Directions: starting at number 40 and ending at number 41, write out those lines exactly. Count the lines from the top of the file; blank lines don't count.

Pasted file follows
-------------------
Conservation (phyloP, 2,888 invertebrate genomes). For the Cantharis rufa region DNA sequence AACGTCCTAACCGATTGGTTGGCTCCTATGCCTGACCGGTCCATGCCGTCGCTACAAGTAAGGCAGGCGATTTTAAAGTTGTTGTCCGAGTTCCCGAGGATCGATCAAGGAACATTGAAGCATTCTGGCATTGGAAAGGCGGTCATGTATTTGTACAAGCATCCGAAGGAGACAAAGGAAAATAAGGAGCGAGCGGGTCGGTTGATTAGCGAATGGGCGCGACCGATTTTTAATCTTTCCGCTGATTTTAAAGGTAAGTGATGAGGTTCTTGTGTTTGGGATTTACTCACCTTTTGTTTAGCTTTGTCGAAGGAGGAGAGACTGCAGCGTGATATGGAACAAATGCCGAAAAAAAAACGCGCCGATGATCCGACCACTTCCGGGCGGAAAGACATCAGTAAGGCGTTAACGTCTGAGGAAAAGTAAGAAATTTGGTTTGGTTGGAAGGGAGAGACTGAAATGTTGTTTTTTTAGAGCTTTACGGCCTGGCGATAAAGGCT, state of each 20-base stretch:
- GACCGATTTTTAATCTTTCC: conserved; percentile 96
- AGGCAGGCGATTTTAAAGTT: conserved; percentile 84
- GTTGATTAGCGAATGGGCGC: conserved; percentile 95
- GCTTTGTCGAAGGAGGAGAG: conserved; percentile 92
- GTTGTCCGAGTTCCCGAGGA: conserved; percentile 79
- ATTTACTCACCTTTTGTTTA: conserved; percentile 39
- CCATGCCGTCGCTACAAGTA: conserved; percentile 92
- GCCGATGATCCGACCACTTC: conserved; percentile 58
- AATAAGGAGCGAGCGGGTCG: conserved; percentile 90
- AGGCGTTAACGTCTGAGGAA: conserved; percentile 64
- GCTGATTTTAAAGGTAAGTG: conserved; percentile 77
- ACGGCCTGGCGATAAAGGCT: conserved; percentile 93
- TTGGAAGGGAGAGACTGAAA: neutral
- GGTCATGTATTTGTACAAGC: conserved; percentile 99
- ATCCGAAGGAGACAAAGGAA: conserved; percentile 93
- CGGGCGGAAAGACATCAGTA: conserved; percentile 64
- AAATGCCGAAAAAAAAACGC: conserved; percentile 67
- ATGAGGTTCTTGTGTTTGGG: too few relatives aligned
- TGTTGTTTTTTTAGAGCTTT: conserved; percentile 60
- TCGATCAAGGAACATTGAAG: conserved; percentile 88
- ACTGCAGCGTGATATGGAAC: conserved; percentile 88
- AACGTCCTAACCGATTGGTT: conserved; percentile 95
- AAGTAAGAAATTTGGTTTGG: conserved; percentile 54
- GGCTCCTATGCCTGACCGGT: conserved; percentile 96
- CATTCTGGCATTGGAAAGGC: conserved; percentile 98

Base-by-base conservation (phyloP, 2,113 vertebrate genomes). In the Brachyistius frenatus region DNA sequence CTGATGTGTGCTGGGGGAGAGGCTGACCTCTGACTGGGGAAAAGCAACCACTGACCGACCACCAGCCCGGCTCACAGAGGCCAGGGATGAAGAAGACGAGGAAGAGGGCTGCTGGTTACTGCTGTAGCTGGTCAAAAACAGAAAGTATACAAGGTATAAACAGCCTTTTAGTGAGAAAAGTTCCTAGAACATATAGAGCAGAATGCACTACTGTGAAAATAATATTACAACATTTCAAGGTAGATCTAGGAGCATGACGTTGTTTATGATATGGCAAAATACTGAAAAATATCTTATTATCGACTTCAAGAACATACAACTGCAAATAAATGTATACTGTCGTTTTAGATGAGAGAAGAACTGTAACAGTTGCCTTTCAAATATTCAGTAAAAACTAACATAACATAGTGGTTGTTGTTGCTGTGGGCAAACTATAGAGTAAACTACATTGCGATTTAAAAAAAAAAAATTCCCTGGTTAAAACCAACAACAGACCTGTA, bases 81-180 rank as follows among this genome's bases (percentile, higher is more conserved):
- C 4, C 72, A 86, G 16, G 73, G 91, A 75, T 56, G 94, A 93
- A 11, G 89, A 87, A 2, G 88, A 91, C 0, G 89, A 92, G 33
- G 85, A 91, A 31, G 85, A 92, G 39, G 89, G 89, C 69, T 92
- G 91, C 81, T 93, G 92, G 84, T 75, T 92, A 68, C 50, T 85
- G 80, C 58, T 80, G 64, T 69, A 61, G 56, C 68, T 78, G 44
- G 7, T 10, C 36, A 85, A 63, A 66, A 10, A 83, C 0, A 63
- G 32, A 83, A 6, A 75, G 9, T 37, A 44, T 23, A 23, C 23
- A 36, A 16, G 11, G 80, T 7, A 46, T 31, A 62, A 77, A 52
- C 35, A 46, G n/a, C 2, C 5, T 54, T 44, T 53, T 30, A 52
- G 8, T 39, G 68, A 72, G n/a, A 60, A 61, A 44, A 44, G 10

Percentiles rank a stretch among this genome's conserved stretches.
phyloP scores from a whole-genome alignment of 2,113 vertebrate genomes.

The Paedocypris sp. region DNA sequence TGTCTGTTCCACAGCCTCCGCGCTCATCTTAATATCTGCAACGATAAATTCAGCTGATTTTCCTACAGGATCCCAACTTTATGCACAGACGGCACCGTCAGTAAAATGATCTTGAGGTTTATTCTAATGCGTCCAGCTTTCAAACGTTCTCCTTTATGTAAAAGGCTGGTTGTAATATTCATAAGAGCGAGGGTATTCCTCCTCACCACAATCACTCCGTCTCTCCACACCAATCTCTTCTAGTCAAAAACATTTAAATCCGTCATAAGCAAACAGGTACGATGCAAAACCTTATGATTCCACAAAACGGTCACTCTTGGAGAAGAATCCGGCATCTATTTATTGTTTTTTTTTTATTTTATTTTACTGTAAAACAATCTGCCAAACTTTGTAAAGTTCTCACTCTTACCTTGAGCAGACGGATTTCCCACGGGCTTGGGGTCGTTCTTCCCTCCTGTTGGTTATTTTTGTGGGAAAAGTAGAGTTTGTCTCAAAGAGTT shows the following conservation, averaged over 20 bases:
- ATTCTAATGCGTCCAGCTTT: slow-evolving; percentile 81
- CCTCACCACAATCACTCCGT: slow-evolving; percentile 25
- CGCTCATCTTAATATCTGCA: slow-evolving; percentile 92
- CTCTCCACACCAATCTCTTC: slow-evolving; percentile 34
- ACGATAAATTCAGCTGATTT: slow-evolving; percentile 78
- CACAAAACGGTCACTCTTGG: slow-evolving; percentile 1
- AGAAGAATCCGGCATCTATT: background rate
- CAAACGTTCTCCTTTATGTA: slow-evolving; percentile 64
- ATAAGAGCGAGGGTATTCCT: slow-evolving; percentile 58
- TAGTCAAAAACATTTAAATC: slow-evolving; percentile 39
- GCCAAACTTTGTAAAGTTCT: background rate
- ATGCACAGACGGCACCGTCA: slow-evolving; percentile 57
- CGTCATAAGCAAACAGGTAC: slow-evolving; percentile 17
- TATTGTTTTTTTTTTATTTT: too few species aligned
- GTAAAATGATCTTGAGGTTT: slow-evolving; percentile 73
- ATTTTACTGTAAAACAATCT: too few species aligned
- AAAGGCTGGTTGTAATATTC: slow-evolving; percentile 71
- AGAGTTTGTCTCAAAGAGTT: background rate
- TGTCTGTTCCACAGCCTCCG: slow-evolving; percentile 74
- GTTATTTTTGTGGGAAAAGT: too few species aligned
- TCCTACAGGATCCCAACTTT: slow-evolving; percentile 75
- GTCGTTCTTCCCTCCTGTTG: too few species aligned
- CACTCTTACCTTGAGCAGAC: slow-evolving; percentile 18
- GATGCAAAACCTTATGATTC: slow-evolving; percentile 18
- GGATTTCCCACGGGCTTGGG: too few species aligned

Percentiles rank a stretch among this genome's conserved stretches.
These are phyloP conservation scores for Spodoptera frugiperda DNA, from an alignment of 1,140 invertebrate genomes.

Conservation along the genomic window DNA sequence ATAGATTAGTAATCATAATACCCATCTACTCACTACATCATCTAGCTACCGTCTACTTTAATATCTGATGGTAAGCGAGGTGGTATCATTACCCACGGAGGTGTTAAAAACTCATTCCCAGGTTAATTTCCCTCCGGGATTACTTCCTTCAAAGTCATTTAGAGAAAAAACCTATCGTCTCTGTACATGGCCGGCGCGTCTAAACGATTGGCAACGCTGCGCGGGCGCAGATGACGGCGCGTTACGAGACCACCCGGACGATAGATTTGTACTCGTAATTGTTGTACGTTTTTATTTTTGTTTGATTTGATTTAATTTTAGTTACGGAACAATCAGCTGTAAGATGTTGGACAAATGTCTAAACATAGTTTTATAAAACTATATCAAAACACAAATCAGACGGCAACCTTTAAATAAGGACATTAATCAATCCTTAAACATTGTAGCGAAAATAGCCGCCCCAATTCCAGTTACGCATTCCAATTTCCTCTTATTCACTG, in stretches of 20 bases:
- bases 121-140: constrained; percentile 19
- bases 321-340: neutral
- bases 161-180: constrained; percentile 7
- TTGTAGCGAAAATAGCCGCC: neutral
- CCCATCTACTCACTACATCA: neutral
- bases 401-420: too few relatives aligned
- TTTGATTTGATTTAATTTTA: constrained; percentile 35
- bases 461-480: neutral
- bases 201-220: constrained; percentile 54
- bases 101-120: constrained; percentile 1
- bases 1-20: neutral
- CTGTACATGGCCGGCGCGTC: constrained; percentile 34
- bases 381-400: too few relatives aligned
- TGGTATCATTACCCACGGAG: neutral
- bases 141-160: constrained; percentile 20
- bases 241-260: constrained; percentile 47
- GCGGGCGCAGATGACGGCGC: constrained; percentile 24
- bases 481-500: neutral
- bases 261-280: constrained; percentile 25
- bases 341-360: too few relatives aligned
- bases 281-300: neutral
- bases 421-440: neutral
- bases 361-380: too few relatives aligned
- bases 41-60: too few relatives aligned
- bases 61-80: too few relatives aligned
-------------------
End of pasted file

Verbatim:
The Paedocypris sp. region DNA sequence TGTCTGTTCCACAGCCTCCGCGCTCATCTTAATATCTGCAACGATAAATTCAGCTGATTTTCCTACAGGATCCCAACTTTATGCACAGACGGCACCGTCAGTAAAATGATCTTGAGGTTTATTCTAATGCGTCCAGCTTTCAAACGTTCTCCTTTATGTAAAAGGCTGGTTGTAATATTCATAAGAGCGAGGGTATTCCTCCTCACCACAATCACTCCGTCTCTCCACACCAATCTCTTCTAGTCAAAAACATTTAAATCCGTCATAAGCAAACAGGTACGATGCAAAACCTTATGATTCCACAAAACGGTCACTCTTGGAGAAGAATCCGGCATCTATTTATTGTTTTTTTTTTATTTTATTTTACTGTAAAACAATCTGCCAAACTTTGTAAAGTTCTCACTCTTACCTTGAGCAGACGGATTTCCCACGGGCTTGGGGTCGTTCTTCCCTCCTGTTGGTTATTTTTGTGGGAAAAGTAGAGTTTGTCTCAAAGAGTT shows the following conservation, averaged over 20 bases:
- ATTCTAATGCGTCCAGCTTT: slow-evolving; percentile 81